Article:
A Job or a Cigarette?
As health insurance costs continue to climb, companies are urging employees to curb unhealthy behavior like smoking—and sometimes refusing to hire smokers at all. Will Big Mac lovers be next?
By Jennifer Barrett Ozols
Updated: 10:14 a.m. ET Feb. 24, 2005
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Feb. 24 - Weyco may be one of the only large companies in the country that can boast not only a smoke-free workplace, but a smoke-free workforce. Achieving that status, however, didn’t come without a lot of effort—and controversy.
Howard Weyers, the founder and CEO of the Michigan-based health-benefits-management company, attracted a lot of media attention—and the ire of workers’ advocates—when he let go four employees recently after they refused to stop smoking. Civil-rights activists accused the company of discrimination, arguing that Weyers was punishing workers for engaging in a legal activity on their own time.
Weyers claimed that he gave his employees plenty of notice and opportunities and incentives to quit. “I gave them a little over 15 months to decide which is most important: my job or tobacco?” says Weyers.
That’s a question that more Americans may be asking themselves these days. Most companies already ban tobacco use in the workplace and more than a half dozen states and hundreds of cities have enacted laws to the same effect. Now, citing rising health-insurance costs and concerns about employees’ well-being, a growing number of companies are refusing to hire people who smoke, even if they do so on their own time and nowhere near their jobs. An estimated 6,000 employers no longer hire smokers, according to the National Workrights Institute, an affiliate of the American Civil Liberties Union.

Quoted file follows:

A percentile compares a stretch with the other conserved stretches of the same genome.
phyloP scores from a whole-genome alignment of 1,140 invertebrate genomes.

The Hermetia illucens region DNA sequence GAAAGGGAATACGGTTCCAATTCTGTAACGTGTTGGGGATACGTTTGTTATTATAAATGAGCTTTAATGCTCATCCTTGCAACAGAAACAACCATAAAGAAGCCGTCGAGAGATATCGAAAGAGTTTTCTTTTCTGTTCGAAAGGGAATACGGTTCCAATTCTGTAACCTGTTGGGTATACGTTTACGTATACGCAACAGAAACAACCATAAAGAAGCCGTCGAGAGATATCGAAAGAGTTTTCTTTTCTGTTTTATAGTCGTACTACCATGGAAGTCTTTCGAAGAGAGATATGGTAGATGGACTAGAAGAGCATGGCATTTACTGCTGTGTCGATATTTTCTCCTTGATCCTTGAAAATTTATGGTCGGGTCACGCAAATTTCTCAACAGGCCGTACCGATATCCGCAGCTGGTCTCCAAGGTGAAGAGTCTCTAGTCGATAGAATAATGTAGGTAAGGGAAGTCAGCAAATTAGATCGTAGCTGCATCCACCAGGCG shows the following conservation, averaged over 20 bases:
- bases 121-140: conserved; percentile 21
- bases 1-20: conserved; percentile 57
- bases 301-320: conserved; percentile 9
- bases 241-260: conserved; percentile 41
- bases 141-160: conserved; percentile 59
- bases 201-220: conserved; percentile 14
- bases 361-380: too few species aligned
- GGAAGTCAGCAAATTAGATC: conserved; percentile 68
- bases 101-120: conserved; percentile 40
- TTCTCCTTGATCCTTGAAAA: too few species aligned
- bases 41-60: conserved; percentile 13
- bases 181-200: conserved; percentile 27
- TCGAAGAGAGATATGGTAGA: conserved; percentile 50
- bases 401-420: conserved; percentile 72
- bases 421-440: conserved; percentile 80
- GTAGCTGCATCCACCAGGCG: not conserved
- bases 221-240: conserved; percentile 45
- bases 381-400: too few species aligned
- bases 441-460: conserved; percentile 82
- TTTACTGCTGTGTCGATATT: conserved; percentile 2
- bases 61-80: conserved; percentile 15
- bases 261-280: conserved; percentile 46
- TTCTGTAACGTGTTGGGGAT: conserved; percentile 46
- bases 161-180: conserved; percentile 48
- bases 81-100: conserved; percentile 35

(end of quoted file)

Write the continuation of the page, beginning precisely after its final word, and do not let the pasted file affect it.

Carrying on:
From a sheriff’s department in San Mateo County, Calif., to an Ace Hardware store in St. Petersburg, Fla., to a community college in Kalamazoo, Mich., employers in several industries and states are telling smokers they need not apply. Even large corporations like Union Pacific have tightened restrictions. Last fall, the railroad company announced a no-smoking policy anywhere on its properties, including rail yards and train stations. In eight states where there are no statutes forbidding it, job applicants who indicate they are smokers are automatically rejected, says Union Pacific spokesman John Bromley. “The thinking was, you have to go to so much effort to help people stop smoking and to deal with the extra health costs that smokers have that it made more sense to just not hire smokers in the first place,” says Bromley.
Weyers stopped hiring smokers at Weyco in early 2003 for the same reason, but there were still smokers on the payroll. So he paid for them to enroll in cessation programs and gave them a bonus once they’d kicked the habit. Then Weyers banned smoking on company property, so an employee had to punch out and actually walk off the property to light up.